World notes: Jan. 12, 2008

Nigeria: Russians compete for natural gas Reuters reported that Gasprom, Russia’s natural gas conglomerate, is negotiating with Nigerian officials over plans to invest up to $2.5 billion toward the extraction and processing of natural gas. To develop agriculture and industry, the seven-month-old government of President Yar’Adua has embarked upon exploitation of natural gas in Nigeria, location of the world’s seventh largest reserves. Two British companies have offered competing investment proposals, while European multinationals are already engaged in exporting Nigerian liquified natural gas. Each day, some 2.5 billion cubic feet of natural gas released during oil extraction operations are burnt off due to lack of infrastructure. Russian authorities viewing Central Asian natural gas supplies as precarious are looking to Africa for alternative sources.

Turkey: Women win strike A strike that began Sept. 26, 2006, ended Jan. 2 when 84 workers — 82 of them women, returned to work at the German-owned Novamed medical equipment factory in Antalya, Turkey. Their union, Petrol-Is, had support from the International Federation of Chemical, Energy, and Mine Workers’ Unions, the federation’s German affiliate IGBCE, and Turkish unions, women’s groups, and other nongovernmental organizations. Demonstrators worldwide marked International Women’s Day last year, March 8, by rallying on the workers’ behalf. The first unionized workforce inside a Turkish free trade zone, the workers gained a 5 percent wage increase set for this year and 4 percent raises during each of the next two years. They also won paid holidays and bonus possibilities, the ICEM web site reported.

China: Legislation benefits workers China’s new Labor Contract Law that took effect Jan. 1 entitles workers employed continuously for at least 10 years to open-ended contracts providing for severance pay if their contracts expire or if they resign or are terminated. The law protects workers from dismissal without cause and requires employers to contribute to workers’ social security accounts. China’s People’s Daily suggested that the government wanted to “narrow the economic and social gap between China’s poor and the rich.” It quoted academician Wang Chunguang praising the law as “beneficial to the job stability for migrant workers.” Additional legislation adopted Dec. 29 that takes effect on May 1 calls for mediation and arbitration to be applied to labor disputes. National statistics show that monthly wages rose 18.8 percent during the first nine months of 2007.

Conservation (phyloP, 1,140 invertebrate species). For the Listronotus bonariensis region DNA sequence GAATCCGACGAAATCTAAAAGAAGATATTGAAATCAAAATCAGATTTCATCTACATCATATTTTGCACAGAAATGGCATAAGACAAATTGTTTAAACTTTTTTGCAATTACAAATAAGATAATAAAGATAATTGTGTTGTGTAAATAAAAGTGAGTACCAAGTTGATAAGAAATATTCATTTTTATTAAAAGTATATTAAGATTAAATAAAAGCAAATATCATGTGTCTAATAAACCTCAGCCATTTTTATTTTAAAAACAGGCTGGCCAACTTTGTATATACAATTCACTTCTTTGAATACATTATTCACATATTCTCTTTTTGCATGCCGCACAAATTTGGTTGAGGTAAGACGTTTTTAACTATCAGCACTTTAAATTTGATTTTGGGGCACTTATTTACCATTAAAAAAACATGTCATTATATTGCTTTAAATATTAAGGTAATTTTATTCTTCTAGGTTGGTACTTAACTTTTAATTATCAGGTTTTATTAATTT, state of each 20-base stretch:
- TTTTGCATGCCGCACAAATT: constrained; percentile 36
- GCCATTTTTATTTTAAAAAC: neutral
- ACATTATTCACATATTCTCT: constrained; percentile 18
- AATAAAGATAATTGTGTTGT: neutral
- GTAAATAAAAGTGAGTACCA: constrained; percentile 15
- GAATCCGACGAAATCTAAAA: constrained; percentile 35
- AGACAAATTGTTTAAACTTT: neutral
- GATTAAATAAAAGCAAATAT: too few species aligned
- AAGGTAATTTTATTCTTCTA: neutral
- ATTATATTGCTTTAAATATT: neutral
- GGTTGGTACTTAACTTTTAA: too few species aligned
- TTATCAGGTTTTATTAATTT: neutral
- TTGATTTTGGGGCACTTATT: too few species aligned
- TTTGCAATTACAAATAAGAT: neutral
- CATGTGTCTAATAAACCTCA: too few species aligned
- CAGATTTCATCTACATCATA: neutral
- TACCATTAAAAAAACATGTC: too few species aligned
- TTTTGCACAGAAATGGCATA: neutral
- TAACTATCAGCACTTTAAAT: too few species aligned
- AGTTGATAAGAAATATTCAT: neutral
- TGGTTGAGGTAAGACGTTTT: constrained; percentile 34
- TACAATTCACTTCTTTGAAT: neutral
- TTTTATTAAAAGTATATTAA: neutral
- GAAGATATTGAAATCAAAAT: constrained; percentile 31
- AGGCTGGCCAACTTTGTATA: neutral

Italy: Marchers denounce U.S. base March organizers had hoped for a turn out of 20,000, given that Dec. 15 in Vicenza was cold and snow was falling. Instead, more than 80,000 people filled the streets of a city notable for Renaissance architecture to protest their government’s acceptance of a new U.S. military base in nearby Dal Molin. The peakers condemned U.S. bases in Europe as key components of wars in Iraq and Afghanistan. The Italian media have lined up in favor of the new base. But, according to envirosagainstwar.org, activists take encouragement from Czech citizens who recently rejected U.S. military installations in their area by a 99 percent vote. Vicenza citizens have camped out day and night at the edge of the proposed site. A neighboring town recently turned down a proposed residential village for U.S. troops.

Venezuela: Chavez issues amnesty Venezuelan President Hugo Chavez has pardoned leaders of both the failed military coup of April 2002 and the oil industry strike that happened a few months later. Chavez said Dec. 31 that he wanted to “send a message to the country that we can live together despite our differences.” The amnesty covered many who signed a decree issued by coup leader Pedro Carmona dissolving Venezuela’s Supreme Court and National Assembly. According to Venezuelanalysis.com, the president’s action did not apply to coup and strike participants who violated human rights, committed “crimes of war,” or are fugitives. Among the latter is unionist Carlos Ortega, who engineered the oil industry shutdown. Right-wing opponents of Chavez, including the Catholic Church hierarchy, criticized Chavez for denying amnesty to police officers. Some Chavez supporters are resentful that plotters seen as dangerous or without remorse are going free.

World Notes are compiled by W.T. Whitney Jr. (atwhit@roadrunner.com).